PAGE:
The First Bad Man becomes Der erste fiese Typ

A report about the premiere of Miranda July's Der erste fiese Typ

In the film "You, Me and Everyone We Know” American filmmaker, comedian, author Miranda July introduced a ditzy do-good character and everybody fell for her GenX appeal. In her 2015 novel “The First Bad Man”, her character Cheryl is a similar kooky soul. On stage here in Zürich, Cheryl’s more perky than ditzy - but just as misguided; a woman knotted up cringingly wrongly – and with her every effort to loosen her knots, she knots herself tighter. Choice of job. Object of desire. Spiritual beliefs. This mental pretzel then gets saddled with someone else's problem daughter. The chronically self-deprecating Cheryl has to cope with confrontational in-your-face flat mate, Clee. The stage is set for one sloppy collision course and what transpires is a raucous polterzeitgeist of identity transformations – raw, dirty, tender, heartbreaking, passionate and human.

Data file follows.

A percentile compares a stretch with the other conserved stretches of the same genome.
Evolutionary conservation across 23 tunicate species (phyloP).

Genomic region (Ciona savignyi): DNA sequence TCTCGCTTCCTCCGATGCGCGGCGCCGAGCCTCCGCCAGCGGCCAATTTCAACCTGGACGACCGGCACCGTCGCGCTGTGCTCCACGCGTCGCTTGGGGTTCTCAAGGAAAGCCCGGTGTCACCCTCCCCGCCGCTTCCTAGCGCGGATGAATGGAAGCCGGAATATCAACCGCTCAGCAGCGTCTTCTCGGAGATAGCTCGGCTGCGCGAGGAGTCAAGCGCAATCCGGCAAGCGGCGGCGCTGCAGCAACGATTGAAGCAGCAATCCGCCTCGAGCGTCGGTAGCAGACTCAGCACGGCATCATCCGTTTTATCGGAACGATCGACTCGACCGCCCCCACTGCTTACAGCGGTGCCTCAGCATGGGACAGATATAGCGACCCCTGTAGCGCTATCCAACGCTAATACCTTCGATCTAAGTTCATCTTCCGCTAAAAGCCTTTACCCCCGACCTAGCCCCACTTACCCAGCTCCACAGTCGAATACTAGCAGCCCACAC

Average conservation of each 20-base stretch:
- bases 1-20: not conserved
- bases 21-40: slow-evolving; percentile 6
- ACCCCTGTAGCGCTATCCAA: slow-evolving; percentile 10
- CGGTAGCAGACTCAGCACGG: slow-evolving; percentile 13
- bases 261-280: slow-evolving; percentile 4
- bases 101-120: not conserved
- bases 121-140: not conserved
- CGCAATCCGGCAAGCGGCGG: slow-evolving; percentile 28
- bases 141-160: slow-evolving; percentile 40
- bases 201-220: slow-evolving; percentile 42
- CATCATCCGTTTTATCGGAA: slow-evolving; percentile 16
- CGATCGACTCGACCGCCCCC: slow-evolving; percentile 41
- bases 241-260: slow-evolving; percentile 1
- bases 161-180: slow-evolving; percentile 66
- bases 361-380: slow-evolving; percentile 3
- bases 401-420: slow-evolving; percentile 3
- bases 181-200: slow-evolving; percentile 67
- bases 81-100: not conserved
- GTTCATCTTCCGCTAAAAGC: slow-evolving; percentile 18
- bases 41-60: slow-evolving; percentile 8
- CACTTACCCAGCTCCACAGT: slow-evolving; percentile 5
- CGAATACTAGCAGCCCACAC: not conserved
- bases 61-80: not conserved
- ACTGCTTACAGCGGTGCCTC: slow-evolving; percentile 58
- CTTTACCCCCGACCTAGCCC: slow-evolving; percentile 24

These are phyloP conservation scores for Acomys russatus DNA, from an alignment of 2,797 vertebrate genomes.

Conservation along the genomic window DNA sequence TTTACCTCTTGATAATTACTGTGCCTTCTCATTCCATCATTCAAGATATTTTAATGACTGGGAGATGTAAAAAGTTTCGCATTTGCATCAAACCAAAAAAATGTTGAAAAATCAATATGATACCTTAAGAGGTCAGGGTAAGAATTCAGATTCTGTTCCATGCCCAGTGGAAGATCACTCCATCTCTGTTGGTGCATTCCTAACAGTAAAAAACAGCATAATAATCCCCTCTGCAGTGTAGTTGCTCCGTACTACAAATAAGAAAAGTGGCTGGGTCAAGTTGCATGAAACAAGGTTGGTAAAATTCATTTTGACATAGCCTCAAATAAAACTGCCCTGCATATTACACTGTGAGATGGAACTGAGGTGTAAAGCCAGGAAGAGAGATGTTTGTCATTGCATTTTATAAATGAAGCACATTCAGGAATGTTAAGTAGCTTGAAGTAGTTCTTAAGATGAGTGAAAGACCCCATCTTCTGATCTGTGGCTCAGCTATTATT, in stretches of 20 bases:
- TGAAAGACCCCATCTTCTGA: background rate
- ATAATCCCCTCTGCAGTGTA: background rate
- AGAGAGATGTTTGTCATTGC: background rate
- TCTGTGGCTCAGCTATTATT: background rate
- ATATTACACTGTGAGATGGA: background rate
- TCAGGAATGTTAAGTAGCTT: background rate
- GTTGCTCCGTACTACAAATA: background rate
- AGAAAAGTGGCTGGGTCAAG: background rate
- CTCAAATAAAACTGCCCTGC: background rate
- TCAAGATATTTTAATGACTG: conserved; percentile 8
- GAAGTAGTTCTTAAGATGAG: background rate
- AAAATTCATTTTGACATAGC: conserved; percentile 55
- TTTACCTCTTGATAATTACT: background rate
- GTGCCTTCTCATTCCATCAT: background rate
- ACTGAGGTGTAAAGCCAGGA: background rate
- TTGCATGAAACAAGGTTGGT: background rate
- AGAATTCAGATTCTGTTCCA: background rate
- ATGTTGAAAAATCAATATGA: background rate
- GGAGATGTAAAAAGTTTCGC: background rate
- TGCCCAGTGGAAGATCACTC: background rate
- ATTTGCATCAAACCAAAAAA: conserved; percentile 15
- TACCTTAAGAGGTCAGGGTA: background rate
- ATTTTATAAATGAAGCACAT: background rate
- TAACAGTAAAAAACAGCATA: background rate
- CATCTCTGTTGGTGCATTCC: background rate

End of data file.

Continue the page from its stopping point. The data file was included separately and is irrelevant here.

The conflict process takes unexpected turns, meaning, just when you think it's about to get predictable - it doesn't. Director Christopher Rüping is hugely effective in mirroring these “loosers’” inner turmoils, using a video artist on stage to magnify them. He sets the two off barreling out of control, stumbling down slippery slopes, emerging through emotional wildernesses until ragesexlifedeathcompassion in all its awkwardness finally delivers something intact and Zurich pops out with a highly original rollercoaster ride of a theater experience. American soul singer Brandy Butler brings a wonderfully benevolent force to the production, her voice lifting the whole so it floats through its mire of messy tensions.

I saw the former artistic director Barbara Frey's final show ending her 10-year tenure, James Joyce's “The Dead” (Die Toten). It was elegiac, sublime. About the most gracious swan song an intendant could deliver as a fond farewell. So it was indeed a delight to see Der erste fiese Typ, with English subtitles for us non-German speakers, and to be reminded how theater has the capacity to implode and, like a phoenix, reincarnate.